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Want to repair your credit score? Here are 3 tips to get organized

If you’re looking to improve your less than perfect credit score (and kudos to you for taking a step in the right direction), we know that it can be hard to figure out where to begin. Like, really hard.

However, as with all great projects, your first step should be to get organized. If you’re a list person (and I am), getting organized can be as simple as starting an Excel spreadsheet or keeping a pad of paper handy anytime one of those “Eureka!” moments come to you. But it can also mean getting your resources in order one document at a time as you take the steps towards repairing your credit score.

So, as you begin to rebuild your credit, here are three tips that will help you get organized for what’s likely to be a long but hopefully worthwhile journey back from the brink of bad credit.

1. Get a copy of your credit report

You might be saying to yourself, ‘Wait, I already did this… That’s how I figured out my credit was bad in the first place!’ However, when we say ‘credit report‘ we mean the document that includes more than just your score. Your credit report is basically the blueprint for what is causing your poor credit score, and includes the good, bad and the ugly in regards to your credit history.

Once you purchase your credit report - which generally include a credit monitoring service that starts under $20 a month – start combing through it to see if there are any strange or false statements on your report. Identifying and disputing false negative statements on your credit report are the first actions you should take as you seek to improve your credit score.

2. Create an Excel or Google Doc

As you start to work through the outstanding and false claims on your credit report, the next thing you should do to get organized is create an Excel or Google document to track your progress. Identify which claims need to be addressed and how you plan on addressing them. Include dates of letters sent (Learn how to write a dispute letter here), who you contacted and how many disputes you sent to credit companies or collections agencies. This is the best way to stay organized and updated on who you’ve contacted, and exactly when the dispute took place.

3. Put forth a credit building plan

The last part of getting organized is, of course, creating a plan. Obviously, this is a challenge. However, there is one thing in particular you can do (aside from successfully disputing your erroneous statements) to improve your credit score right off the bat: Apply for a new credit card.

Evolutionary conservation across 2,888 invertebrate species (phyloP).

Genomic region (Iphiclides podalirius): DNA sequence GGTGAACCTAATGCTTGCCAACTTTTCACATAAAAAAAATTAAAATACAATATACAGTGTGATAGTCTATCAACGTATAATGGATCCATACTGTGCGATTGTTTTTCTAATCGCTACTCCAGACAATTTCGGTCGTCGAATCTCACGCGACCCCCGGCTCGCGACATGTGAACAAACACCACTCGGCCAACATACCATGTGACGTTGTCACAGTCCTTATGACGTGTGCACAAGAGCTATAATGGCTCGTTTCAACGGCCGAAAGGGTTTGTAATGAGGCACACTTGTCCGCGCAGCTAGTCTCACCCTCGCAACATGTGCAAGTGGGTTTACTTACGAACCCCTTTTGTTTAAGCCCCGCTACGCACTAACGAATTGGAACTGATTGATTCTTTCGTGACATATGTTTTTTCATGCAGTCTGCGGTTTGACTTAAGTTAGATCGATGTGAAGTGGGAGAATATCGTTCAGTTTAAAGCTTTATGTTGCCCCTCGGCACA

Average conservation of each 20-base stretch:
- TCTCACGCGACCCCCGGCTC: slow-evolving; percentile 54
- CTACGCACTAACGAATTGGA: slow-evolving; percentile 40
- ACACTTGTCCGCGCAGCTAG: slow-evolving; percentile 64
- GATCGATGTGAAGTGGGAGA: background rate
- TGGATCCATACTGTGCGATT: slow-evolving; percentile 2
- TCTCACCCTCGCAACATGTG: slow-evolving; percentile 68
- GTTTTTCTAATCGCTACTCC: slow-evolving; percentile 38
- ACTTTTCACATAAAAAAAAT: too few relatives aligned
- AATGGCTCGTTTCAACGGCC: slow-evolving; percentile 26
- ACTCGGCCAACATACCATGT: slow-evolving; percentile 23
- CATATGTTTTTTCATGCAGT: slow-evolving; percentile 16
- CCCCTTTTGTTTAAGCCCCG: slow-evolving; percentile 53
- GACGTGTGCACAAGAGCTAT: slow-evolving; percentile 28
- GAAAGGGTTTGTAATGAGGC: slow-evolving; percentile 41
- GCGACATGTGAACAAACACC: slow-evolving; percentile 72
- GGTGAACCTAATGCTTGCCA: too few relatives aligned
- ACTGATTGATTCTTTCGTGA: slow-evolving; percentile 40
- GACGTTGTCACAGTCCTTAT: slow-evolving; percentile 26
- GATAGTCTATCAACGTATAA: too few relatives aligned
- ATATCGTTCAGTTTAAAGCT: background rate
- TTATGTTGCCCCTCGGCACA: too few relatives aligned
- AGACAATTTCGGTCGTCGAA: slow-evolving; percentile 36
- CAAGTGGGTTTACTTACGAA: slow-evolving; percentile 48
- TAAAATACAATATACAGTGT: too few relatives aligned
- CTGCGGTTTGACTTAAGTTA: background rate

Seriously! One surefire way to improve your credit score is to lower your credit utilization ratio. Ideally, you want your credit debt to remain below 30% of your total credit limit. So, if you have a $1,000 credit limit, you want to report a debt of less than $300. If you add a second credit card in which you make small purchases and pay back in full each month, you’re improving your total overall credit utilization. Plus, you’re improving your credit history and showing credit bureaus that at least one more creditor is willing to lend to you.

If you’re having trouble getting approved for a credit card, consider a secured credit card. These credit cards require an upfront security deposit which, we admit, might not be realistic for every current budget. However, the amount of money you can save on future interest fees go far beyond what you’re likely to put away up front with your security deposit, and the money is still yours; it’s just put away to guarantee your credit line. Secured credit cards are useful since they report to the three major credit bureaus (TransUnion, Experian and Equifax), and some offer credit line extensions that go beyond your secured deposit.

However, if you think you’re more likely to be approved for a credit card, do your best to sign up for a credit card with a 0% intro period on balance transfers. This way, you can transfer the credit debt you’re paying on your current credit card and apply it to your new card’s intro period. Spend anywhere from 6 to 18 months paying back your credit debt (and lowering your credit utilization) interest free.

From there, your plan should include responsible spending and budgeting as you rebuild and reestablish your credit. Use your credit card sparingly if that’s what it takes, and remember to pay your balance back in full each month to avoid snowballing interest fees. Monitor your credit with one of the aforementioned credit report services, and watch as you climb out of bad credit and back into the good graces of lenders.

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Jason Bushey's picture

Jason Bushey is the former Editor and Vice President of Creditnet. Jason is a Burlington, Vermont native who moved to sunny San Diego after earning a Bachelor's Degree in English and Political Science at the University of Vermont ('09). When he's not sharing his take on credit cards, administrating the Creditnet Forum or blogging about all things related to credit, you can probably find him cheering on the Green Bay Packers (He's an owner!) or running up and down the streets of SoCal.

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